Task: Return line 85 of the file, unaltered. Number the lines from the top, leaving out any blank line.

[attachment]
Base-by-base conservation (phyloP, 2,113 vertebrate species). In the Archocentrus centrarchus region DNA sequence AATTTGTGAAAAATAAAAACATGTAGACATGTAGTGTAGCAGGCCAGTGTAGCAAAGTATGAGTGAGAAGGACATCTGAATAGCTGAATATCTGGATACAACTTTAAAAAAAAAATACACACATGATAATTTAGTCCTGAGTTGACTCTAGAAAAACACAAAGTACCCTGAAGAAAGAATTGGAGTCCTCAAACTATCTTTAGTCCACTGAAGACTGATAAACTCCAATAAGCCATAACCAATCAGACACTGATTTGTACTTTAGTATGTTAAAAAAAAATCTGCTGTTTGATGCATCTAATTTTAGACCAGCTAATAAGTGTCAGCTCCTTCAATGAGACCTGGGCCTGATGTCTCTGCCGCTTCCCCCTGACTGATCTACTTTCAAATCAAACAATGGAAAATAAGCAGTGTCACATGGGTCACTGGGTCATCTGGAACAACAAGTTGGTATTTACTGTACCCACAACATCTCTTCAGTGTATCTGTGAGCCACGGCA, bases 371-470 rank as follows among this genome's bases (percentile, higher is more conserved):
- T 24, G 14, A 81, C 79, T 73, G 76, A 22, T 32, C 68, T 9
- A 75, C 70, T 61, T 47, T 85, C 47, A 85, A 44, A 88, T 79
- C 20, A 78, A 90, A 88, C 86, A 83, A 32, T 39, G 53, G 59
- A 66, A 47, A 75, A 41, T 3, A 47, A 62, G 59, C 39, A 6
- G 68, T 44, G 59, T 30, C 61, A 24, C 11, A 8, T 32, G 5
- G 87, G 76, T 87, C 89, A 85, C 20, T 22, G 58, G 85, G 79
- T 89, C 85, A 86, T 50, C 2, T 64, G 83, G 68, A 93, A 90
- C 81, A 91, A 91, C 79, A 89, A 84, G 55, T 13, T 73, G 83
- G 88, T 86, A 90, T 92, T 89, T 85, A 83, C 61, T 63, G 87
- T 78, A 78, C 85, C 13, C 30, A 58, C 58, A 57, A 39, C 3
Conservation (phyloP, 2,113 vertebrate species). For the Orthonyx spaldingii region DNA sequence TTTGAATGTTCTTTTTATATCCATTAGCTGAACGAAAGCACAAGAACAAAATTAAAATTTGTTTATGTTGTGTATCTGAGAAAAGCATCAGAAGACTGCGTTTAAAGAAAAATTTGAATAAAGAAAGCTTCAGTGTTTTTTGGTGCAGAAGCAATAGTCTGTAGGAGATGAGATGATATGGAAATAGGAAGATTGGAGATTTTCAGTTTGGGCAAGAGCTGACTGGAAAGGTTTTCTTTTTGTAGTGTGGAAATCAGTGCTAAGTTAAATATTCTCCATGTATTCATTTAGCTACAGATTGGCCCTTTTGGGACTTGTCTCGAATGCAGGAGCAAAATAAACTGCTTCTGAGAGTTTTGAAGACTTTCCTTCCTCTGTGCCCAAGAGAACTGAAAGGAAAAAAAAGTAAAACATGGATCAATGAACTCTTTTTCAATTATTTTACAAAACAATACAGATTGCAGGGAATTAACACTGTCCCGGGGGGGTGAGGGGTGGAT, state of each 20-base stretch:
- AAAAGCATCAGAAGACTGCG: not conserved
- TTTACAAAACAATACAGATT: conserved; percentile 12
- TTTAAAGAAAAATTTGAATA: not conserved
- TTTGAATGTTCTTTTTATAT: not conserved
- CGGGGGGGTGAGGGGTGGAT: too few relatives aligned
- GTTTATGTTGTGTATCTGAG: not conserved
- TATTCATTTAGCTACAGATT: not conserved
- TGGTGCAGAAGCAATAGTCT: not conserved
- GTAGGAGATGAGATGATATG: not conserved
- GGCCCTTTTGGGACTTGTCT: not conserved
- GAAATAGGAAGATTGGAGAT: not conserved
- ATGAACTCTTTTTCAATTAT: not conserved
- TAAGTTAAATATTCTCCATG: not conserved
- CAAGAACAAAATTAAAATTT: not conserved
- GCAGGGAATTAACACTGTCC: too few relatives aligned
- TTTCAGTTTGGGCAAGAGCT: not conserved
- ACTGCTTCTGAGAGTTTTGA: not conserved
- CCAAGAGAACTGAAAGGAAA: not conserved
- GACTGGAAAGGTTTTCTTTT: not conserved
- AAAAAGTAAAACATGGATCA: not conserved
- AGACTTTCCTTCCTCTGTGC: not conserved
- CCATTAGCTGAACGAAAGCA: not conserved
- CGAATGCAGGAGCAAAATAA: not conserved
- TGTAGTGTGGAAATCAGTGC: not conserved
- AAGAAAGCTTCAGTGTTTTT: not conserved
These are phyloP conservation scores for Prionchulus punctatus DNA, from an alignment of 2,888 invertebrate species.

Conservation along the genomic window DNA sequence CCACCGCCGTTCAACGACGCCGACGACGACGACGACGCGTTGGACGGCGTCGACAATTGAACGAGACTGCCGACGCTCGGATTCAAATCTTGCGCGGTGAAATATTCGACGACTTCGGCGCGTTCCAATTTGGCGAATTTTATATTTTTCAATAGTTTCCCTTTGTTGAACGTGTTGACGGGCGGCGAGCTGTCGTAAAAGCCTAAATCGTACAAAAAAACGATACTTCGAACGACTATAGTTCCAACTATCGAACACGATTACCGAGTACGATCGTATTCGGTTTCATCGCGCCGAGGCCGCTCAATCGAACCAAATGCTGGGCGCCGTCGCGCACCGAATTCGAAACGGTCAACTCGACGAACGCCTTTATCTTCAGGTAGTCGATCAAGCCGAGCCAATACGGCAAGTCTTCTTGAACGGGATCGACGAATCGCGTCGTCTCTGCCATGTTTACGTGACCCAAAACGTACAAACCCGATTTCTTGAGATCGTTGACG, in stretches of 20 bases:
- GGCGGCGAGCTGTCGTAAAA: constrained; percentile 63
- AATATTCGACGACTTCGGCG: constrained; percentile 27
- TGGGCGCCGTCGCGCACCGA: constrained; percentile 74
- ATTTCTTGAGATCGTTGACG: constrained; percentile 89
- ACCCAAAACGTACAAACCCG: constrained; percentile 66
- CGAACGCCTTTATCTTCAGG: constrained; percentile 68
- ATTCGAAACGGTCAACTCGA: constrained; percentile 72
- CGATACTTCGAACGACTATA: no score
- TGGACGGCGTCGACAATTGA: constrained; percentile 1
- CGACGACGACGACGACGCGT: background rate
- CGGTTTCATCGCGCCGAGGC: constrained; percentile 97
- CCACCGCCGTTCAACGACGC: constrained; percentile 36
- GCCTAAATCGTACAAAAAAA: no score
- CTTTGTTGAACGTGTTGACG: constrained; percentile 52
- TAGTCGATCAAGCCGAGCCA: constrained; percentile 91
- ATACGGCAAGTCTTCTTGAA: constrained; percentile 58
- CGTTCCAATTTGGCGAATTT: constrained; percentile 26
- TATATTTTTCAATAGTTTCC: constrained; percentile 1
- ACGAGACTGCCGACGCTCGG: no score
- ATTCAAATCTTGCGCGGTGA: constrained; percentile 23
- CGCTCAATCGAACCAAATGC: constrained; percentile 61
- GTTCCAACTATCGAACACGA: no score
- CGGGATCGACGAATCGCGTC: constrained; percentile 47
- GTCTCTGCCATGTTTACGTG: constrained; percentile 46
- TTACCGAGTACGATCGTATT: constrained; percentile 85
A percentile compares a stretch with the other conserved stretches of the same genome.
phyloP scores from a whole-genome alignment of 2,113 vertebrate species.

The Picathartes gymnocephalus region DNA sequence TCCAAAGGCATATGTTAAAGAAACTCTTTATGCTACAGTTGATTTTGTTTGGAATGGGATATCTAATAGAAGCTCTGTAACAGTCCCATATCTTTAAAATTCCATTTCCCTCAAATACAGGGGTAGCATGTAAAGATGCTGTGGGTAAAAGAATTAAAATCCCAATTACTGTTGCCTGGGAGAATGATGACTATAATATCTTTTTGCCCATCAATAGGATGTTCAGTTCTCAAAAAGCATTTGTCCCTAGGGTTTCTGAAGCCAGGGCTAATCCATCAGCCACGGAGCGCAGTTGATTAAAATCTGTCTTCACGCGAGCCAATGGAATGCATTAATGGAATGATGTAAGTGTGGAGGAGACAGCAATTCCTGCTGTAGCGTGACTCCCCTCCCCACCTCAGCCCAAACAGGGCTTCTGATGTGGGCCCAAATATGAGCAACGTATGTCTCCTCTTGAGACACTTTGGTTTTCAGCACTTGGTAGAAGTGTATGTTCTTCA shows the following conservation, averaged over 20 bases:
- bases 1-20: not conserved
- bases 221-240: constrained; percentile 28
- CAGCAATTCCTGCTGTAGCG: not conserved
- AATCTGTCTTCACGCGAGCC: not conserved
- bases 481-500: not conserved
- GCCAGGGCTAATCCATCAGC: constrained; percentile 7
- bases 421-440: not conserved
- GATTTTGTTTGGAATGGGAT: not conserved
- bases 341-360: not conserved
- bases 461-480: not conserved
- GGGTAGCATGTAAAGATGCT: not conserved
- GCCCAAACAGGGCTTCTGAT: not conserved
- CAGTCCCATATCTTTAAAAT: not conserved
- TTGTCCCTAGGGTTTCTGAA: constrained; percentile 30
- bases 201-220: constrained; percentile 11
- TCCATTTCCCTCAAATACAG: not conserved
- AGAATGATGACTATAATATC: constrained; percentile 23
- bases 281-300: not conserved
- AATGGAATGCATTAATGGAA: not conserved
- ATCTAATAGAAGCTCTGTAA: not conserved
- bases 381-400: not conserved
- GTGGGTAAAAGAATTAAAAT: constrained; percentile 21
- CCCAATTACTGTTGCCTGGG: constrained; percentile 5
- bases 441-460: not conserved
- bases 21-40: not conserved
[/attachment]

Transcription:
- bases 281-300: not conserved